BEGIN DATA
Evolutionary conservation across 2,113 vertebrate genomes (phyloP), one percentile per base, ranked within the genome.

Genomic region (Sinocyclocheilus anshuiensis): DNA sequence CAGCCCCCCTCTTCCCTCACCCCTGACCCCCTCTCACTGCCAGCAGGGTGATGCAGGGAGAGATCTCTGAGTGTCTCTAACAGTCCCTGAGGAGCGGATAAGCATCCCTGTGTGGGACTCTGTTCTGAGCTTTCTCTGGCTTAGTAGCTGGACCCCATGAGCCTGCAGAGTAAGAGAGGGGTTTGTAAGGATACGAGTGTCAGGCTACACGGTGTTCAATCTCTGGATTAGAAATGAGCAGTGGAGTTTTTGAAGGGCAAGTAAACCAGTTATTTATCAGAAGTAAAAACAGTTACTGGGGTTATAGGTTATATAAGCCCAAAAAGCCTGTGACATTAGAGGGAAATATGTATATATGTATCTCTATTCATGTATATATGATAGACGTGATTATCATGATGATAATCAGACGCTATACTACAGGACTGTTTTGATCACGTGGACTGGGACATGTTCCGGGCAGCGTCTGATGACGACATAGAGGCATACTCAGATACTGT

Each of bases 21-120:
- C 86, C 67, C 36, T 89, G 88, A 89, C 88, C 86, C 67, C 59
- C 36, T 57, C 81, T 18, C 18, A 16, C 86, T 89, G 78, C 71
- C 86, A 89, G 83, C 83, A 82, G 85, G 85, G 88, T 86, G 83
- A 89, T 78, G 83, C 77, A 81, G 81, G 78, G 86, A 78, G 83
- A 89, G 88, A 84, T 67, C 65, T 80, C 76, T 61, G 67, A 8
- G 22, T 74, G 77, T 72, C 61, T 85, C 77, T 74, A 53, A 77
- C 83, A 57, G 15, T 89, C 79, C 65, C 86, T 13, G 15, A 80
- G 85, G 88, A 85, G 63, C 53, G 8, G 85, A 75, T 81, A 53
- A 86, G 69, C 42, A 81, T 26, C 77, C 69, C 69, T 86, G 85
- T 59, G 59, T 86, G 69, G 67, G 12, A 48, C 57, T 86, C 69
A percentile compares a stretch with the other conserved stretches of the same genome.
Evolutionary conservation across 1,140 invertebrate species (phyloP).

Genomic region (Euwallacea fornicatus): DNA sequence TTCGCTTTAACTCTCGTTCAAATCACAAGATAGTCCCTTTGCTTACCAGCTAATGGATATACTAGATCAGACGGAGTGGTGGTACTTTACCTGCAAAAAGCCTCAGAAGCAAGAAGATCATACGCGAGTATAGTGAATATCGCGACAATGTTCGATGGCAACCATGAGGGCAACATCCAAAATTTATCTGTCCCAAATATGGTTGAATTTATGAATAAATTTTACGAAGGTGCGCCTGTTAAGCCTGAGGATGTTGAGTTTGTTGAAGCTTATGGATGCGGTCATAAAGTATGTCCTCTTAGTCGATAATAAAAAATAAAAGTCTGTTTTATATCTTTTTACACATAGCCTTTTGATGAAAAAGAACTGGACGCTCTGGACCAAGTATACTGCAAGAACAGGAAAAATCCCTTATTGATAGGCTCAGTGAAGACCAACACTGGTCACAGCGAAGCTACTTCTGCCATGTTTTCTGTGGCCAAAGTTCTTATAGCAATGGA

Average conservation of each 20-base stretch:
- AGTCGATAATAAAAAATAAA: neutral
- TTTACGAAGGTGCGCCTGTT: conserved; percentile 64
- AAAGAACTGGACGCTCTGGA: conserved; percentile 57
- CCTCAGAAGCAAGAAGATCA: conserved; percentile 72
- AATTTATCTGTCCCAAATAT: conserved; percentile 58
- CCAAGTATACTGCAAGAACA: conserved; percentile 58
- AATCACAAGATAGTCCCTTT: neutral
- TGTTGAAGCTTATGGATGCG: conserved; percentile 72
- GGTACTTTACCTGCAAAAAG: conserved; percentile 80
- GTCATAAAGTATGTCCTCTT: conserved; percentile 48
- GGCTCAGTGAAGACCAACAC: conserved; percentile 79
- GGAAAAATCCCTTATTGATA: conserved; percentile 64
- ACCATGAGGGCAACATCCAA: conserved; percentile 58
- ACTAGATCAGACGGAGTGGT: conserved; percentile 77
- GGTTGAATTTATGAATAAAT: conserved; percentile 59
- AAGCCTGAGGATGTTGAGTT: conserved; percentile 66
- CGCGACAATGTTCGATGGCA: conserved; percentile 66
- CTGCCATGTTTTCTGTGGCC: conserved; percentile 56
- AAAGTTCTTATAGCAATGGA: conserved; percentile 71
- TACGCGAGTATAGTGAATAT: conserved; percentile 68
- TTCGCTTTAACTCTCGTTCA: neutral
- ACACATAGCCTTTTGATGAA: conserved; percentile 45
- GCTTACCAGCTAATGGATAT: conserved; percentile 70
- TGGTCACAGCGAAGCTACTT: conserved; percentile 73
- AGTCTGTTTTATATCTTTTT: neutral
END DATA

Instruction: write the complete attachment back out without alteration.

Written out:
Evolutionary conservation across 2,113 vertebrate genomes (phyloP), one percentile per base, ranked within the genome.

Genomic region (Sinocyclocheilus anshuiensis): DNA sequence CAGCCCCCCTCTTCCCTCACCCCTGACCCCCTCTCACTGCCAGCAGGGTGATGCAGGGAGAGATCTCTGAGTGTCTCTAACAGTCCCTGAGGAGCGGATAAGCATCCCTGTGTGGGACTCTGTTCTGAGCTTTCTCTGGCTTAGTAGCTGGACCCCATGAGCCTGCAGAGTAAGAGAGGGGTTTGTAAGGATACGAGTGTCAGGCTACACGGTGTTCAATCTCTGGATTAGAAATGAGCAGTGGAGTTTTTGAAGGGCAAGTAAACCAGTTATTTATCAGAAGTAAAAACAGTTACTGGGGTTATAGGTTATATAAGCCCAAAAAGCCTGTGACATTAGAGGGAAATATGTATATATGTATCTCTATTCATGTATATATGATAGACGTGATTATCATGATGATAATCAGACGCTATACTACAGGACTGTTTTGATCACGTGGACTGGGACATGTTCCGGGCAGCGTCTGATGACGACATAGAGGCATACTCAGATACTGT

Each of bases 21-120:
- C 86, C 67, C 36, T 89, G 88, A 89, C 88, C 86, C 67, C 59
- C 36, T 57, C 81, T 18, C 18, A 16, C 86, T 89, G 78, C 71
- C 86, A 89, G 83, C 83, A 82, G 85, G 85, G 88, T 86, G 83
- A 89, T 78, G 83, C 77, A 81, G 81, G 78, G 86, A 78, G 83
- A 89, G 88, A 84, T 67, C 65, T 80, C 76, T 61, G 67, A 8
- G 22, T 74, G 77, T 72, C 61, T 85, C 77, T 74, A 53, A 77
- C 83, A 57, G 15, T 89, C 79, C 65, C 86, T 13, G 15, A 80
- G 85, G 88, A 85, G 63, C 53, G 8, G 85, A 75, T 81, A 53
- A 86, G 69, C 42, A 81, T 26, C 77, C 69, C 69, T 86, G 85
- T 59, G 59, T 86, G 69, G 67, G 12, A 48, C 57, T 86, C 69
A percentile compares a stretch with the other conserved stretches of the same genome.
Evolutionary conservation across 1,140 invertebrate species (phyloP).

Genomic region (Euwallacea fornicatus): DNA sequence TTCGCTTTAACTCTCGTTCAAATCACAAGATAGTCCCTTTGCTTACCAGCTAATGGATATACTAGATCAGACGGAGTGGTGGTACTTTACCTGCAAAAAGCCTCAGAAGCAAGAAGATCATACGCGAGTATAGTGAATATCGCGACAATGTTCGATGGCAACCATGAGGGCAACATCCAAAATTTATCTGTCCCAAATATGGTTGAATTTATGAATAAATTTTACGAAGGTGCGCCTGTTAAGCCTGAGGATGTTGAGTTTGTTGAAGCTTATGGATGCGGTCATAAAGTATGTCCTCTTAGTCGATAATAAAAAATAAAAGTCTGTTTTATATCTTTTTACACATAGCCTTTTGATGAAAAAGAACTGGACGCTCTGGACCAAGTATACTGCAAGAACAGGAAAAATCCCTTATTGATAGGCTCAGTGAAGACCAACACTGGTCACAGCGAAGCTACTTCTGCCATGTTTTCTGTGGCCAAAGTTCTTATAGCAATGGA

Average conservation of each 20-base stretch:
- AGTCGATAATAAAAAATAAA: neutral
- TTTACGAAGGTGCGCCTGTT: conserved; percentile 64
- AAAGAACTGGACGCTCTGGA: conserved; percentile 57
- CCTCAGAAGCAAGAAGATCA: conserved; percentile 72
- AATTTATCTGTCCCAAATAT: conserved; percentile 58
- CCAAGTATACTGCAAGAACA: conserved; percentile 58
- AATCACAAGATAGTCCCTTT: neutral
- TGTTGAAGCTTATGGATGCG: conserved; percentile 72
- GGTACTTTACCTGCAAAAAG: conserved; percentile 80
- GTCATAAAGTATGTCCTCTT: conserved; percentile 48
- GGCTCAGTGAAGACCAACAC: conserved; percentile 79
- GGAAAAATCCCTTATTGATA: conserved; percentile 64
- ACCATGAGGGCAACATCCAA: conserved; percentile 58
- ACTAGATCAGACGGAGTGGT: conserved; percentile 77
- GGTTGAATTTATGAATAAAT: conserved; percentile 59
- AAGCCTGAGGATGTTGAGTT: conserved; percentile 66
- CGCGACAATGTTCGATGGCA: conserved; percentile 66
- CTGCCATGTTTTCTGTGGCC: conserved; percentile 56
- AAAGTTCTTATAGCAATGGA: conserved; percentile 71
- TACGCGAGTATAGTGAATAT: conserved; percentile 68
- TTCGCTTTAACTCTCGTTCA: neutral
- ACACATAGCCTTTTGATGAA: conserved; percentile 45
- GCTTACCAGCTAATGGATAT: conserved; percentile 70
- TGGTCACAGCGAAGCTACTT: conserved; percentile 73
- AGTCTGTTTTATATCTTTTT: neutral